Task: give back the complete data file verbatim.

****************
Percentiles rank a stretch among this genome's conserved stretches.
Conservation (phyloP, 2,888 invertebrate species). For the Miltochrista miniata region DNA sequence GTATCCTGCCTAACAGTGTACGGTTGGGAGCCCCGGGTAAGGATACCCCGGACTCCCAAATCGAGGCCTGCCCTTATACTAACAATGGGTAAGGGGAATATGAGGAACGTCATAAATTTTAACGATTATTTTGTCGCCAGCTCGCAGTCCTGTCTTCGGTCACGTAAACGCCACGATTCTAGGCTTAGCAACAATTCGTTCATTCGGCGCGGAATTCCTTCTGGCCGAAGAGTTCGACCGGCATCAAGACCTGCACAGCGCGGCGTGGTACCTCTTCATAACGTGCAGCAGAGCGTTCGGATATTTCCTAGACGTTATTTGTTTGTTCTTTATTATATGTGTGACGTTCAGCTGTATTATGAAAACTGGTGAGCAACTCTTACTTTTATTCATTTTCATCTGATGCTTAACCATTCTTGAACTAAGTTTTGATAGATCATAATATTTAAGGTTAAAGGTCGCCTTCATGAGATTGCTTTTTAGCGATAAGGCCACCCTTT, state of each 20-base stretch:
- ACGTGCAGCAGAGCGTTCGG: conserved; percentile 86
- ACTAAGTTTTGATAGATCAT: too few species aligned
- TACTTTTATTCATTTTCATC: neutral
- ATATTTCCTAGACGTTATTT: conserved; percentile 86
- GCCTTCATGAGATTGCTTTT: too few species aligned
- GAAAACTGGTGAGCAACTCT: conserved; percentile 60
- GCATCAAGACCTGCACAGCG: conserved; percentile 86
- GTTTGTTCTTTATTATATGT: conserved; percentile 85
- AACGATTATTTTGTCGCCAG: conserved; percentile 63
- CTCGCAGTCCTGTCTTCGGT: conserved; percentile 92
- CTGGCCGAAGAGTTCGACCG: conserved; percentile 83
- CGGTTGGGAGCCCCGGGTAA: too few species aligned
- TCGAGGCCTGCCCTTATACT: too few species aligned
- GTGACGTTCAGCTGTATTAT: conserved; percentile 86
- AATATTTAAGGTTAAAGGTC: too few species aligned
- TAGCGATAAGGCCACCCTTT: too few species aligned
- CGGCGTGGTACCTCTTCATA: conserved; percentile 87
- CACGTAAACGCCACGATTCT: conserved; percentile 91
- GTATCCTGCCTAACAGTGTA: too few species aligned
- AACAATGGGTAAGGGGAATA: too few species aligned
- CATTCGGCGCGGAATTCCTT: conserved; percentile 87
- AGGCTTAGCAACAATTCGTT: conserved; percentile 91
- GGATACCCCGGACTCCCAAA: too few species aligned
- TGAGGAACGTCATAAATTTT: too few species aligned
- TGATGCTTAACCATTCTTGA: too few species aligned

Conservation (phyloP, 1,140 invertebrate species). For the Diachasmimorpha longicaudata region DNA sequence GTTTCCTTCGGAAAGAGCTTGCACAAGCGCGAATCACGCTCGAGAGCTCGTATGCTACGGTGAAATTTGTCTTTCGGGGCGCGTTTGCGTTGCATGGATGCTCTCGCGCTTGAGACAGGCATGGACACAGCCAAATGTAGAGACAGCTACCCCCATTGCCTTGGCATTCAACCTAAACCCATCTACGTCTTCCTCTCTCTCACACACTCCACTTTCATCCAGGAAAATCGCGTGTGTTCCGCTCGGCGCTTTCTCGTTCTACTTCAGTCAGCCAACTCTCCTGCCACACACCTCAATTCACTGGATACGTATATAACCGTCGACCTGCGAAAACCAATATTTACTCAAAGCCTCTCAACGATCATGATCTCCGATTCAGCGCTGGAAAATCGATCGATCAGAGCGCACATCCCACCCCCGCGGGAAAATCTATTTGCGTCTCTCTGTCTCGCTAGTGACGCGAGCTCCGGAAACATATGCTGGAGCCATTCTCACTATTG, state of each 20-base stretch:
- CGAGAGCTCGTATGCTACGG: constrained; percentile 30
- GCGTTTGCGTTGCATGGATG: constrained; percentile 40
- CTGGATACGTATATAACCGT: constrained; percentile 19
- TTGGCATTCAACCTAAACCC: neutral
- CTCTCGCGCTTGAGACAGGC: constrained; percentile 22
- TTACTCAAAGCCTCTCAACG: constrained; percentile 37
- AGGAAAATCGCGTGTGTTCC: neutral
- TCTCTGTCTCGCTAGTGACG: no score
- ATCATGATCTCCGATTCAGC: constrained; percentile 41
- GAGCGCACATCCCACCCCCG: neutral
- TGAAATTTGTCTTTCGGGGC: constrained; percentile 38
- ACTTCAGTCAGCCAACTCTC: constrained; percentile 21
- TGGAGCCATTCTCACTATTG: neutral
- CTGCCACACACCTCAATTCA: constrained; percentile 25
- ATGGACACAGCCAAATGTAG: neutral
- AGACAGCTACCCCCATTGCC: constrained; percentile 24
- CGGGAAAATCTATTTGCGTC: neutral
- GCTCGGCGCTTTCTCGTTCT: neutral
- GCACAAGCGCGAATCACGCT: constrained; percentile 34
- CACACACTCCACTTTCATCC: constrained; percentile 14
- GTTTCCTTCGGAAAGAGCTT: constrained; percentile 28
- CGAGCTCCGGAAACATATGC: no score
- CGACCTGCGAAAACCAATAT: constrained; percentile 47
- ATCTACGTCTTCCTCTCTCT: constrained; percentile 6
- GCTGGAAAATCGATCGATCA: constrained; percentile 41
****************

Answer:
Percentiles rank a stretch among this genome's conserved stretches.
Conservation (phyloP, 2,888 invertebrate species). For the Miltochrista miniata region DNA sequence GTATCCTGCCTAACAGTGTACGGTTGGGAGCCCCGGGTAAGGATACCCCGGACTCCCAAATCGAGGCCTGCCCTTATACTAACAATGGGTAAGGGGAATATGAGGAACGTCATAAATTTTAACGATTATTTTGTCGCCAGCTCGCAGTCCTGTCTTCGGTCACGTAAACGCCACGATTCTAGGCTTAGCAACAATTCGTTCATTCGGCGCGGAATTCCTTCTGGCCGAAGAGTTCGACCGGCATCAAGACCTGCACAGCGCGGCGTGGTACCTCTTCATAACGTGCAGCAGAGCGTTCGGATATTTCCTAGACGTTATTTGTTTGTTCTTTATTATATGTGTGACGTTCAGCTGTATTATGAAAACTGGTGAGCAACTCTTACTTTTATTCATTTTCATCTGATGCTTAACCATTCTTGAACTAAGTTTTGATAGATCATAATATTTAAGGTTAAAGGTCGCCTTCATGAGATTGCTTTTTAGCGATAAGGCCACCCTTT, state of each 20-base stretch:
- ACGTGCAGCAGAGCGTTCGG: conserved; percentile 86
- ACTAAGTTTTGATAGATCAT: too few species aligned
- TACTTTTATTCATTTTCATC: neutral
- ATATTTCCTAGACGTTATTT: conserved; percentile 86
- GCCTTCATGAGATTGCTTTT: too few species aligned
- GAAAACTGGTGAGCAACTCT: conserved; percentile 60
- GCATCAAGACCTGCACAGCG: conserved; percentile 86
- GTTTGTTCTTTATTATATGT: conserved; percentile 85
- AACGATTATTTTGTCGCCAG: conserved; percentile 63
- CTCGCAGTCCTGTCTTCGGT: conserved; percentile 92
- CTGGCCGAAGAGTTCGACCG: conserved; percentile 83
- CGGTTGGGAGCCCCGGGTAA: too few species aligned
- TCGAGGCCTGCCCTTATACT: too few species aligned
- GTGACGTTCAGCTGTATTAT: conserved; percentile 86
- AATATTTAAGGTTAAAGGTC: too few species aligned
- TAGCGATAAGGCCACCCTTT: too few species aligned
- CGGCGTGGTACCTCTTCATA: conserved; percentile 87
- CACGTAAACGCCACGATTCT: conserved; percentile 91
- GTATCCTGCCTAACAGTGTA: too few species aligned
- AACAATGGGTAAGGGGAATA: too few species aligned
- CATTCGGCGCGGAATTCCTT: conserved; percentile 87
- AGGCTTAGCAACAATTCGTT: conserved; percentile 91
- GGATACCCCGGACTCCCAAA: too few species aligned
- TGAGGAACGTCATAAATTTT: too few species aligned
- TGATGCTTAACCATTCTTGA: too few species aligned

Conservation (phyloP, 1,140 invertebrate species). For the Diachasmimorpha longicaudata region DNA sequence GTTTCCTTCGGAAAGAGCTTGCACAAGCGCGAATCACGCTCGAGAGCTCGTATGCTACGGTGAAATTTGTCTTTCGGGGCGCGTTTGCGTTGCATGGATGCTCTCGCGCTTGAGACAGGCATGGACACAGCCAAATGTAGAGACAGCTACCCCCATTGCCTTGGCATTCAACCTAAACCCATCTACGTCTTCCTCTCTCTCACACACTCCACTTTCATCCAGGAAAATCGCGTGTGTTCCGCTCGGCGCTTTCTCGTTCTACTTCAGTCAGCCAACTCTCCTGCCACACACCTCAATTCACTGGATACGTATATAACCGTCGACCTGCGAAAACCAATATTTACTCAAAGCCTCTCAACGATCATGATCTCCGATTCAGCGCTGGAAAATCGATCGATCAGAGCGCACATCCCACCCCCGCGGGAAAATCTATTTGCGTCTCTCTGTCTCGCTAGTGACGCGAGCTCCGGAAACATATGCTGGAGCCATTCTCACTATTG, state of each 20-base stretch:
- CGAGAGCTCGTATGCTACGG: constrained; percentile 30
- GCGTTTGCGTTGCATGGATG: constrained; percentile 40
- CTGGATACGTATATAACCGT: constrained; percentile 19
- TTGGCATTCAACCTAAACCC: neutral
- CTCTCGCGCTTGAGACAGGC: constrained; percentile 22
- TTACTCAAAGCCTCTCAACG: constrained; percentile 37
- AGGAAAATCGCGTGTGTTCC: neutral
- TCTCTGTCTCGCTAGTGACG: no score
- ATCATGATCTCCGATTCAGC: constrained; percentile 41
- GAGCGCACATCCCACCCCCG: neutral
- TGAAATTTGTCTTTCGGGGC: constrained; percentile 38
- ACTTCAGTCAGCCAACTCTC: constrained; percentile 21
- TGGAGCCATTCTCACTATTG: neutral
- CTGCCACACACCTCAATTCA: constrained; percentile 25
- ATGGACACAGCCAAATGTAG: neutral
- AGACAGCTACCCCCATTGCC: constrained; percentile 24
- CGGGAAAATCTATTTGCGTC: neutral
- GCTCGGCGCTTTCTCGTTCT: neutral
- GCACAAGCGCGAATCACGCT: constrained; percentile 34
- CACACACTCCACTTTCATCC: constrained; percentile 14
- GTTTCCTTCGGAAAGAGCTT: constrained; percentile 28
- CGAGCTCCGGAAACATATGC: no score
- CGACCTGCGAAAACCAATAT: constrained; percentile 47
- ATCTACGTCTTCCTCTCTCT: constrained; percentile 6
- GCTGGAAAATCGATCGATCA: constrained; percentile 41